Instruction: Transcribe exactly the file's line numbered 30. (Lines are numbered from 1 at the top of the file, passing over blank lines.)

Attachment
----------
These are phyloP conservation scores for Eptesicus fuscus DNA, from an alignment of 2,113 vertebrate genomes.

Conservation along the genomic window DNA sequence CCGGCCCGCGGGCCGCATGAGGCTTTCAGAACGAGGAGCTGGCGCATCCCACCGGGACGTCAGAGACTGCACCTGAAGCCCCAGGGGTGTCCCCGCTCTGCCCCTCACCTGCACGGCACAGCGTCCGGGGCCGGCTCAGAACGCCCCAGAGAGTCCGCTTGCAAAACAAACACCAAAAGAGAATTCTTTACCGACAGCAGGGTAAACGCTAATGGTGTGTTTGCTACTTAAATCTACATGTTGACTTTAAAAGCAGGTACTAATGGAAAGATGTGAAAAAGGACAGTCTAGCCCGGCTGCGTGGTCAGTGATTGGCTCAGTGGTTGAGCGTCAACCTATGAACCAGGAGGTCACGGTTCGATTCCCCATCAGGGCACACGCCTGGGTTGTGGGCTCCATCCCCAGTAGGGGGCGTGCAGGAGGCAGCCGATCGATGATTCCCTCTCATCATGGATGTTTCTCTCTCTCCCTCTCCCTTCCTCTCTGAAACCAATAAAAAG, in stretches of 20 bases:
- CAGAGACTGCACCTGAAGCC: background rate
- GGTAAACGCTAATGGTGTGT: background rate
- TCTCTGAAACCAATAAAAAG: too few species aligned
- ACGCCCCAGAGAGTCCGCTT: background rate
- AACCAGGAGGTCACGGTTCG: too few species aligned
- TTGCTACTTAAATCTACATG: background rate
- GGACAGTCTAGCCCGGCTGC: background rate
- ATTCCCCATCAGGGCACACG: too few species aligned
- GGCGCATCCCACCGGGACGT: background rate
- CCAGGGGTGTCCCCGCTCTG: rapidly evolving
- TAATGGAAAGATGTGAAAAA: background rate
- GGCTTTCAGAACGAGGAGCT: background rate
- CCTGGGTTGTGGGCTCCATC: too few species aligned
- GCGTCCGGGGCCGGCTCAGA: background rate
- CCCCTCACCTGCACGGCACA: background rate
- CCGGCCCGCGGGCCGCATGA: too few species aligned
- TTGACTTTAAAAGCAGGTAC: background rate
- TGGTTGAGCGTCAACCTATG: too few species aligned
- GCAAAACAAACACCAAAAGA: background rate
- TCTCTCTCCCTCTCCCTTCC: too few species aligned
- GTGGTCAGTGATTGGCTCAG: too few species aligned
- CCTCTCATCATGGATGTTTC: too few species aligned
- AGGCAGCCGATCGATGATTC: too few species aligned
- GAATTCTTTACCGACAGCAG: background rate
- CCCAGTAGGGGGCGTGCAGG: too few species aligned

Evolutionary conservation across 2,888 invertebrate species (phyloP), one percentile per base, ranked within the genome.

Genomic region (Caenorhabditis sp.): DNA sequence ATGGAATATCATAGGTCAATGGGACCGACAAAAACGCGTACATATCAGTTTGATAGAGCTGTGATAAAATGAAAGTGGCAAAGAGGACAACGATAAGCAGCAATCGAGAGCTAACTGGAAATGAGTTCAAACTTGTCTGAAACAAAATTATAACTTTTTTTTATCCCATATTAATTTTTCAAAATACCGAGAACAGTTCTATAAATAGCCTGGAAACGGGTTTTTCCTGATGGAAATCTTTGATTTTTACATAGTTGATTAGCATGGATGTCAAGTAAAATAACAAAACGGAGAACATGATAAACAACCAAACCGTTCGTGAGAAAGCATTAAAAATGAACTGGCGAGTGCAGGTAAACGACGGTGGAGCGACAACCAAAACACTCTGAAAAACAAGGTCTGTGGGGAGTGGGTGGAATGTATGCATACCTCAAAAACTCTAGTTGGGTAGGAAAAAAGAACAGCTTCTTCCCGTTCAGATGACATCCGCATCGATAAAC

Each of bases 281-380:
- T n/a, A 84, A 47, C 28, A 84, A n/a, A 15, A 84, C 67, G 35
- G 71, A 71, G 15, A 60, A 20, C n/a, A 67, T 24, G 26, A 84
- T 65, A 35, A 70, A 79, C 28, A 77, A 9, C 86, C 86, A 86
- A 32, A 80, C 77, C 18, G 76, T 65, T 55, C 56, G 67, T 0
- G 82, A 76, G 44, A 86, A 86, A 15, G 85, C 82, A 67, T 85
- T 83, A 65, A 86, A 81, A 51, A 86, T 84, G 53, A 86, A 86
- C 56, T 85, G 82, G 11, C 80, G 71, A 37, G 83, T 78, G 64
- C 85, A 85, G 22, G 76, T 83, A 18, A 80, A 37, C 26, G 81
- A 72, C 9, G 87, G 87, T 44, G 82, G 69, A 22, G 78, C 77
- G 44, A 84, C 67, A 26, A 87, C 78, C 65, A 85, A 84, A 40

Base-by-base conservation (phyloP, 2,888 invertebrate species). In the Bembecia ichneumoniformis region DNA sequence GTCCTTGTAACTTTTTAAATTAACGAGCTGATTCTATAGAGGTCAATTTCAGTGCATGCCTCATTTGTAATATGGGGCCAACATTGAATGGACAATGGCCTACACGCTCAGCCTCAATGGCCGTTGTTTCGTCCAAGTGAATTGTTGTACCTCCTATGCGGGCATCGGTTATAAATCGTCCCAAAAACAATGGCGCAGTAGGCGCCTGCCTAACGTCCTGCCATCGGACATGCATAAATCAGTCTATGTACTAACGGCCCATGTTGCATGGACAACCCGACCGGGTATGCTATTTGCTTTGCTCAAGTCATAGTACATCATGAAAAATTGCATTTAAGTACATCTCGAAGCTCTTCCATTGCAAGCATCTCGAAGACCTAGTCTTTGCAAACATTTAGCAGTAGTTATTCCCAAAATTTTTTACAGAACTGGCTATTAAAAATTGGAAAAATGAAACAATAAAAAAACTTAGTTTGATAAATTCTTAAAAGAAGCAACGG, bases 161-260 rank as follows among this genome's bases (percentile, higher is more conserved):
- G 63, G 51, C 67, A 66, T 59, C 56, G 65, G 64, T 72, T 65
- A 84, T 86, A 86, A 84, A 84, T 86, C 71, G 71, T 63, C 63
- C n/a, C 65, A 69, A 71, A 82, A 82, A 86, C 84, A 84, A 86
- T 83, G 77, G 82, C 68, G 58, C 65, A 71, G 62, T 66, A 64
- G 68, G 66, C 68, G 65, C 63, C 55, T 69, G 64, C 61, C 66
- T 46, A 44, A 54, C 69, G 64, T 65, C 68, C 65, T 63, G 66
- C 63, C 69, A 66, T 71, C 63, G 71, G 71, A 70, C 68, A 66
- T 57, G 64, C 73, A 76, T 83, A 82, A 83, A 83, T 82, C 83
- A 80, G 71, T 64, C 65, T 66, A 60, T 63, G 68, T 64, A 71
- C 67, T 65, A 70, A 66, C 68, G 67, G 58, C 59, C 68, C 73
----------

Each of bases 281-380: